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Comfort Food Needed

I don’t know about y’all, but I'm in need of some comfort food.


So after my early walk along the water and visiting the rapscallion denizens of dog beach I came home, donned my red apron with big pockets, and commenced preparing my sweet-potato-and-bean soup.


Yesterday, as news hysteria mounted, I’d placed the dried beans in a large pot for overnight soaking, correctly predicting the need for something comforting today.


I don’t wear the apron to cover my clothing. I’ve been wearing rags since Covid began, with no need to impress anyone with my attire except for the occasional spider that drops by unannounced. No, I wear it because it has two delightfully large front pockets and even a little pocket above one of the big ones.




I guess the little pocket is for phones, but my flip phone stays safely ensconced in a small basket in the kitchen. Sometimes I forget to charge it and sometimes I forget to see if I’ve had any calls, since I keep the thing on vibrate.


(Does anyone else jump out of their skin each time the phone rings?)


But that's OK. My friends know that I have never been good with phones and forgive me, as good friends always do. And I am reachable almost immediately by e-mails should a critical issue arise.

Pause…where was I going with all this?


OH! Right.


The pockets of my apron are wonderful. In one pocket I have my tiny iPod with hundreds of songs/albums on it. The other pocket holds my glasses should I need them for careful slicing of veggies.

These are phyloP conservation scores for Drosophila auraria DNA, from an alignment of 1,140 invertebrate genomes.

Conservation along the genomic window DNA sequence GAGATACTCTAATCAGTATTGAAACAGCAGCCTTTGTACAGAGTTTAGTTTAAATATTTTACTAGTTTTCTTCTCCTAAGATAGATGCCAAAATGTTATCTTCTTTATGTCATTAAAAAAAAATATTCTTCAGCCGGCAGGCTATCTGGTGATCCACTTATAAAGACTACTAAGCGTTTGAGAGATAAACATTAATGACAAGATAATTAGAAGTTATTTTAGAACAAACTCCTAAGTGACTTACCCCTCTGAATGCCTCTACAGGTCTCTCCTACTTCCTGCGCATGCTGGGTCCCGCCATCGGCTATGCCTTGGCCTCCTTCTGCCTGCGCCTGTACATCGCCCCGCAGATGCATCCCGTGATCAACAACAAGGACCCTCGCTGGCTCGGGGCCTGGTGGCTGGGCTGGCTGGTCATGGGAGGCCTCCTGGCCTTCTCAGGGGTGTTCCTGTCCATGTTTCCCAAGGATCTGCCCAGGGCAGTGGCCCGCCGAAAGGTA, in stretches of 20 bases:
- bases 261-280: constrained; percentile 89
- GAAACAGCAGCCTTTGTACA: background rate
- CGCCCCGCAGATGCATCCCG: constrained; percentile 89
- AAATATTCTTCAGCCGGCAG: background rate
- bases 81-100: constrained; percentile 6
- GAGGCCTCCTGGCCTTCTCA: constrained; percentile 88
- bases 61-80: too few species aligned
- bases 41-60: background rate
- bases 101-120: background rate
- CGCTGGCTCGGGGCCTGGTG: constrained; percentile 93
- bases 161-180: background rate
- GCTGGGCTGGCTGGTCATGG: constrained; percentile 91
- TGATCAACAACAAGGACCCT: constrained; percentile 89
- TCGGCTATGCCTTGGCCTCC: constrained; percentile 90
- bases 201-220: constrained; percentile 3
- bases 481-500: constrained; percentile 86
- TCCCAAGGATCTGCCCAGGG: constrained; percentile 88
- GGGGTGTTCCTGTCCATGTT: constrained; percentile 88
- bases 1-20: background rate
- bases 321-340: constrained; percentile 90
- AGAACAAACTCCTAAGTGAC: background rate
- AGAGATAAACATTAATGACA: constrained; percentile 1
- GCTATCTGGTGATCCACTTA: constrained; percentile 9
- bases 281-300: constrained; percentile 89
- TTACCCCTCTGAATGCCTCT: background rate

I HAD kept my iPod in the tiny pocket, but it fell out one time when I bent over, and it was only by the grace of mercy it was attached to my headphones which were on my head, and prevented it from crashing to the floor.


I dearly enjoy listening to music when I’m cooking, and even though I have a petite set of speakers also in the kitchen that I could plug my iPod into, I am a good neighbour. When windows are open, I wear headphones.


Although this is a single dwelling, several neighbours live in remarkably close proximity. I’m sure if I sneezed in my kitchen, the neighbours surrounding me would hear it in theirs. The reason I know this is because I hear their sneezes.

SO. I rock out in silent bliss to Frankie, or Hoagy, or Coldplay, or even classical, as I chop and slice my way through the preparation.


I’m currently VERY much enjoying a recently purchased album: “The Greatest Showman”. I know the words to each song and sing softly along. When “From Now On” comes on my feet take wings and I must dance throughout the house, leaping and spinning in sheer delight.


Embarrassed pause… 😳


I digress.


So I rinsed the beans and assembled all of my ingredients. Now comes the recipe. I’m sure all of you have that familiar recipe that you don’t even have to measure anymore, so I’ll try to be exact. As for portions, I'm just one, but I make a large batch that makes about 6-7 good-sized bowls.

INGREDIENTS: Feel free to substitute, subtract or add your own.

· 1/3 cup dried beans, rinsed and soaked overnight. Cooked on stovetop in covered pan of water for one hour the next morning. Drain and put aside. (I use red lima, or pinto, or red fava. The fava are a bit crunchy texture even after soaking them all night, and cooking them for an hour the next morning, but are particularly good, nonetheless)


· Chopped mushrooms (about 5 large ones)


· Chopped parsley (about ½ loosely packed cup)


· Chopped fresh dill (YUMMIE!)


· 1 leek, sliced and cleansed to remove soil from inner parts. NOTHING worse than crunching on a stray grain of soil. Someday I’m going to chip a tooth doing that.


· 1-2 carrots, sliced


· ½-1 green zucchini, chopped